Developing incentive-based bycatch reduction approaches in fisheries

Citation
Arlidge WNS, Squires D, Milner-Gulland E j. (2016) Developing incentive-based bycatch reduction approaches in fisheries. In: ACAP - Seventh Meeting of the Seabird Bycatch Working Group. ACAP, Serena, Chile, p ACAP-SBWG7-Inf26
Abstract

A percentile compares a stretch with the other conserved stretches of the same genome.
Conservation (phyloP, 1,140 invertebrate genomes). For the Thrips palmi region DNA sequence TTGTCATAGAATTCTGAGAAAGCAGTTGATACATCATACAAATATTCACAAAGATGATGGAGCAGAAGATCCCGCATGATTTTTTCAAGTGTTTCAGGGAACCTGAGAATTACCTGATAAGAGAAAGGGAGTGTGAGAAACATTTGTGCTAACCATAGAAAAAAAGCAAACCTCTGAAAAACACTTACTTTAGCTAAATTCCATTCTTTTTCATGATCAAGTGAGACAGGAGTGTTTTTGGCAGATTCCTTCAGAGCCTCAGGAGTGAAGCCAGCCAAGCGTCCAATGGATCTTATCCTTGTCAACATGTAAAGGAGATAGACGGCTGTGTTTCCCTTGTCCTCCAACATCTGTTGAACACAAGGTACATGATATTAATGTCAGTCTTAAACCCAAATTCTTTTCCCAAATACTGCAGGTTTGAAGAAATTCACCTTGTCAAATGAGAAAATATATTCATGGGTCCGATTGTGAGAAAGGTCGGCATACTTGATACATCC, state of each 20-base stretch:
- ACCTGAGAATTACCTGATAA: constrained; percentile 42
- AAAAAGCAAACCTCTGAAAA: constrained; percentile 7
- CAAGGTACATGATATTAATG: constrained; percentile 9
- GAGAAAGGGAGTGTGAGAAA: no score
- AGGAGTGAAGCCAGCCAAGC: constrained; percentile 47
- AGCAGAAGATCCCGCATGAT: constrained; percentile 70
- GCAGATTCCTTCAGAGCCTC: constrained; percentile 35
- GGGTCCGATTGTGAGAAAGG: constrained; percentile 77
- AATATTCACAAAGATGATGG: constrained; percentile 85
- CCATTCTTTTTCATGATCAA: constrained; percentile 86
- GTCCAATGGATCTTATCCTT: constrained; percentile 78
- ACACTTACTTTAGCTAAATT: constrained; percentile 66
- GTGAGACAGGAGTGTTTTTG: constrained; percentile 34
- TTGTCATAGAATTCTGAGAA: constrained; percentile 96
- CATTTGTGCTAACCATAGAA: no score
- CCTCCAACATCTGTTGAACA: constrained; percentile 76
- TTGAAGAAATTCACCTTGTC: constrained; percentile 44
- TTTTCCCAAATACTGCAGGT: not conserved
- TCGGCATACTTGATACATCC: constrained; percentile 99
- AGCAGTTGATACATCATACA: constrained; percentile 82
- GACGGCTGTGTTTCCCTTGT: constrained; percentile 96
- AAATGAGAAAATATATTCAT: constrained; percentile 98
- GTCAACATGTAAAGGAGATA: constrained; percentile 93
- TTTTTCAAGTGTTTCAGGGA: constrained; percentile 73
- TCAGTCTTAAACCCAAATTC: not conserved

In the terrestrial environment the use of economic incentives such as offsets and payments for ecosystem services are increasingly being recognised as valuable conservation tools for reducing the impacts of environmental damage. Despite their growing use on land, such incentive-based mitigation approaches have not been widely applied in the marine setting and many questions regarding their application remain. Bycatch is a leading threat to many marine mega-fauna populations across the globe. Fisheries bycatch reduction approaches have predominantly focused on technical solutions such as modifications to fishing gear. These have resulted in significant reductions in bycatch in some industrial fleets. Yet such top-down input controls driven by fisheries management can often result in poor uptake or degrading efficacy over time, especially in developing countries, through a lack of understanding of, or buy-in to, the mitigation approach from fishers and a feeling of disconnection between fishers and managers. The use of economic incentives to reduce bycatch has yet to be fully explored, and offers the potential to reduce the residual negative impacts of bycatch after other mitigation and avoidance measures have been applied. Here we examine a new conceptual framework for bycatch reduction in the marine context, based on the mitigation hierarchy used to reduce the biodiversity losses from development in terrestrial settings. We discuss the framework's potential application in a case study for minimising seabird bycatch, in order to explore: (1) the contexts in which different levels of the mitigation hierarchy may be effective in reducing bycatch, with the aim of no net loss, or net gain, for the impacted species after mitigation has taken place; and (2) the potential for using other incentive-based approaches to improve compliance with bycatch mitigation measures.